Except, Murder by Death isn't even really a mystery. I mean, it's not like it offers up clues for the audience to solve anything, nor does it even show the detective's discovering useful information for their final solutions (plus all of their final solutions are so far out of left field, and wrong (especially Sam Diamond's (Peter Falk) theory that negates him being himself, which is funny, but ridiculous)). At best, the only things in this film that the audience might be able to figure out along the way, or more importantly, that we see the detectives figuring out, is that there are two dining rooms. Everything else is arbitrary.
Which, I suppose is the point. I actually wish I had (back when I was a kid, but also now) more experience with the genre this movie is picking apart. Lionel Twain's (Truman Capote) big speech at the end of the film does however take me in a slightly different direction. But first, here's his rant:
You've all been so clever for so long, you've forgotten to be humble. You've tricked and fooled your readers for years. You've tortured us all with surprise endings that made no sense. You've introduced characters in the last five pages that were never in the book before. You've withheld clues and information that made it impossible for us to guess who did it.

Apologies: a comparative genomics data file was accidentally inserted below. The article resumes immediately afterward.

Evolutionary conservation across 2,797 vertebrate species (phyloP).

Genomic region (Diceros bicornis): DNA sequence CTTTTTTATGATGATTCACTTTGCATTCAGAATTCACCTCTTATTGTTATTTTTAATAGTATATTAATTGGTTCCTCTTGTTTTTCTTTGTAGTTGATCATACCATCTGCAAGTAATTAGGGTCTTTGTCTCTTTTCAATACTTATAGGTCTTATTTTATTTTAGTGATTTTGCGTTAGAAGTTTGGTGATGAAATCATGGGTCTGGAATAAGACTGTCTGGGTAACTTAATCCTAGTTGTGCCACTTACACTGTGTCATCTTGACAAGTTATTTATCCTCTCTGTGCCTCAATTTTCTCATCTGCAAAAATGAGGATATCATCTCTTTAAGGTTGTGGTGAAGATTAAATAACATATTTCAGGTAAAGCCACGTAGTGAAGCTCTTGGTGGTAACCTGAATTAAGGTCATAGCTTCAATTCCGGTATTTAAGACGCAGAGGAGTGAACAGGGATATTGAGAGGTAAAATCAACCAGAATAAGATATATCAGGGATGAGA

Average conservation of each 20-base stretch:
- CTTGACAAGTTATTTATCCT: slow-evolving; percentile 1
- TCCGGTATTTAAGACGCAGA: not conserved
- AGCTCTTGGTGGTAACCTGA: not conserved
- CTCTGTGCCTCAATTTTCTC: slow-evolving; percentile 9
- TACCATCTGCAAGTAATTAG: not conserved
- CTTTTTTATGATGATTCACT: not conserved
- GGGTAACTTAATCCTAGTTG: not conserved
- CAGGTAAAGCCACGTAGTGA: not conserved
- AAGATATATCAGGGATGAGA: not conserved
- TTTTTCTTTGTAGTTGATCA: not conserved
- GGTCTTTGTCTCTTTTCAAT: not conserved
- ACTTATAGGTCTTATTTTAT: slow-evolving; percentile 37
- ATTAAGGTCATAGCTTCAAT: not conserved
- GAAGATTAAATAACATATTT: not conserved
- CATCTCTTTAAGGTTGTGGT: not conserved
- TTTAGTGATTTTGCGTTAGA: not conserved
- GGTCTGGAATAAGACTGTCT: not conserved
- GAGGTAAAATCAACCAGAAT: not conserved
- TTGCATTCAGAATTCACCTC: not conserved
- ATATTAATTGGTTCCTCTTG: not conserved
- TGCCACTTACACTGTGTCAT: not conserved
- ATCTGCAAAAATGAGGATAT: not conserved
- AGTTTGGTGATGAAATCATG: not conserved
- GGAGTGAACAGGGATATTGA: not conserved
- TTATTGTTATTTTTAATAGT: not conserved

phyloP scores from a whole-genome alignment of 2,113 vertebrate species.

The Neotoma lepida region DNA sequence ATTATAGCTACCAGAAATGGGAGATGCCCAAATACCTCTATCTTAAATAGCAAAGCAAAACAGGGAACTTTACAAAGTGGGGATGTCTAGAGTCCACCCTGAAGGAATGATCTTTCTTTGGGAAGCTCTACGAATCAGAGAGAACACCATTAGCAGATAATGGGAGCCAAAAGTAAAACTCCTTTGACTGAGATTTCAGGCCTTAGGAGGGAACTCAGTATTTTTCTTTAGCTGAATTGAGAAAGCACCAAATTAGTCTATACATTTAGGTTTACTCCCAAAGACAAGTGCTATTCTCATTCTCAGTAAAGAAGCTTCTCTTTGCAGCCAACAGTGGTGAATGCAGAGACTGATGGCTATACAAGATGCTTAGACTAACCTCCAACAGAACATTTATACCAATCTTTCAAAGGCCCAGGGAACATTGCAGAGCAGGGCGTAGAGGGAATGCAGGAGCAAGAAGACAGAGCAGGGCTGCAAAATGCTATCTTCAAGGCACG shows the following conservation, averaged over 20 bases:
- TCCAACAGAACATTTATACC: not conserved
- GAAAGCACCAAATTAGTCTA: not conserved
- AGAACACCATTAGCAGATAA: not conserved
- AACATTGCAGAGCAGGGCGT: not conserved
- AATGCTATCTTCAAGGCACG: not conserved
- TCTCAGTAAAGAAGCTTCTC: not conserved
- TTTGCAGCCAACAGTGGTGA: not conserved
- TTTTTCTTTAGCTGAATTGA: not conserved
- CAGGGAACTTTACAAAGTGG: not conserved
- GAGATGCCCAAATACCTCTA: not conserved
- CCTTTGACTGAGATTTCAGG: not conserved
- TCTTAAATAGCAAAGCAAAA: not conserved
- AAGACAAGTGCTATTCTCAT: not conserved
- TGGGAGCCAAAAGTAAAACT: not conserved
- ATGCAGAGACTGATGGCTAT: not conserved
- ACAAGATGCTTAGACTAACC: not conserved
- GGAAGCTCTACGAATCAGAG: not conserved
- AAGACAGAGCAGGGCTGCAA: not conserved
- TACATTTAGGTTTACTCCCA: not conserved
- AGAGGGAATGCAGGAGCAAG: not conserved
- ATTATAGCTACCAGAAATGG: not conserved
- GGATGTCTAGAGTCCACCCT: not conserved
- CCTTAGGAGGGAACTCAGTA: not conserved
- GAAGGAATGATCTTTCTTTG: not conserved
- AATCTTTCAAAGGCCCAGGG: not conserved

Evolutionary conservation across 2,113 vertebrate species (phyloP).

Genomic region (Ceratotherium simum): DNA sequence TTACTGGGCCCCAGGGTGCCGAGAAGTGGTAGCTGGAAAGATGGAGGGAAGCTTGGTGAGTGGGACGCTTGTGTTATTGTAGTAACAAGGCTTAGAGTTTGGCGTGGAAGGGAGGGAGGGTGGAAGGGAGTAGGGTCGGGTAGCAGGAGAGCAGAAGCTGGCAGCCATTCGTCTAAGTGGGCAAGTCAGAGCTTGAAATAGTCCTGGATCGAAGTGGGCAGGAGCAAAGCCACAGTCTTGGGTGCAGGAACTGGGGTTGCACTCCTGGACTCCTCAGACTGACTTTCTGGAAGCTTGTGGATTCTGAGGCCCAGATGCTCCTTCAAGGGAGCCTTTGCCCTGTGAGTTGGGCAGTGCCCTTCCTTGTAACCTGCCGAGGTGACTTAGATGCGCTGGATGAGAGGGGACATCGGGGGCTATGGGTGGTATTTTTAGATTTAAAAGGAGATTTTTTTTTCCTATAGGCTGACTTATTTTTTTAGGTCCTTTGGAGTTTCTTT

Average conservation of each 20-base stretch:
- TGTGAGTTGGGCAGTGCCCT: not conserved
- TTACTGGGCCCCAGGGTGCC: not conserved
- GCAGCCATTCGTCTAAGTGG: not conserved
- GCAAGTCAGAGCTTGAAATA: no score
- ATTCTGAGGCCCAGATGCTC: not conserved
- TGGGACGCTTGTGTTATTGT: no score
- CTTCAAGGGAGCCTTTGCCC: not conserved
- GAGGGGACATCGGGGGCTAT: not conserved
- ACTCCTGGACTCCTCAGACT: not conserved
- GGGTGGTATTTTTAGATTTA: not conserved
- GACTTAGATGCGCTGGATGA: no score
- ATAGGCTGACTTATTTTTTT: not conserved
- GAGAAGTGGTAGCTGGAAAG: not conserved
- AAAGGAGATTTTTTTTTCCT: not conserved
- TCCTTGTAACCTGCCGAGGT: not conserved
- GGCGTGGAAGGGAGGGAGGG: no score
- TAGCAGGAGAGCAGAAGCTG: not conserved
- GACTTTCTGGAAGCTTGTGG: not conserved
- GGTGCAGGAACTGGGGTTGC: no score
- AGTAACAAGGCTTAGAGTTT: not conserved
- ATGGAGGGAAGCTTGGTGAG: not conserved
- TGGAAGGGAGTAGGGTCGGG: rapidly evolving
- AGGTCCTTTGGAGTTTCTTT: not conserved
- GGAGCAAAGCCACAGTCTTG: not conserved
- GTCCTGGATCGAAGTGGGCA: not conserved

Where it takes me is not mysteries but Shyamalanian Twists. (And that isn't me being a racist asshole and misspelling his name to be funny; I don't do that. I'm turning him into an adjective, which in this case may actually be more rude.) Not just the classic horror-film-style twist of the dead killer opening his eyes in the final shot or the corpse gone missing. Not the THE END?, like Flash Gordon, either, or a post-credits bit like Skeletor after Masters of the Universe. Or even the dead body getting up at the end of the first Saw. (Even if Tobin Bell actually spent time on that floor because they didn't have a dummy, apparently.) Those are cheap, but they don't affect the film before them much. A Shyamalanian Twist transforms your understanding of the film before it (or tries to, anyway). The Sixth Sense is one of the better examples of a successful Shyamalanian Twist. There's enough there beforehand that one might guess it, and it actually changes our understanding and our emotional experience of the story when it is revealed. The Usual Suspects is another great example of one that drastically alters the story but doesn't cheapen it. Hell, there may be an important distinction with that example in that--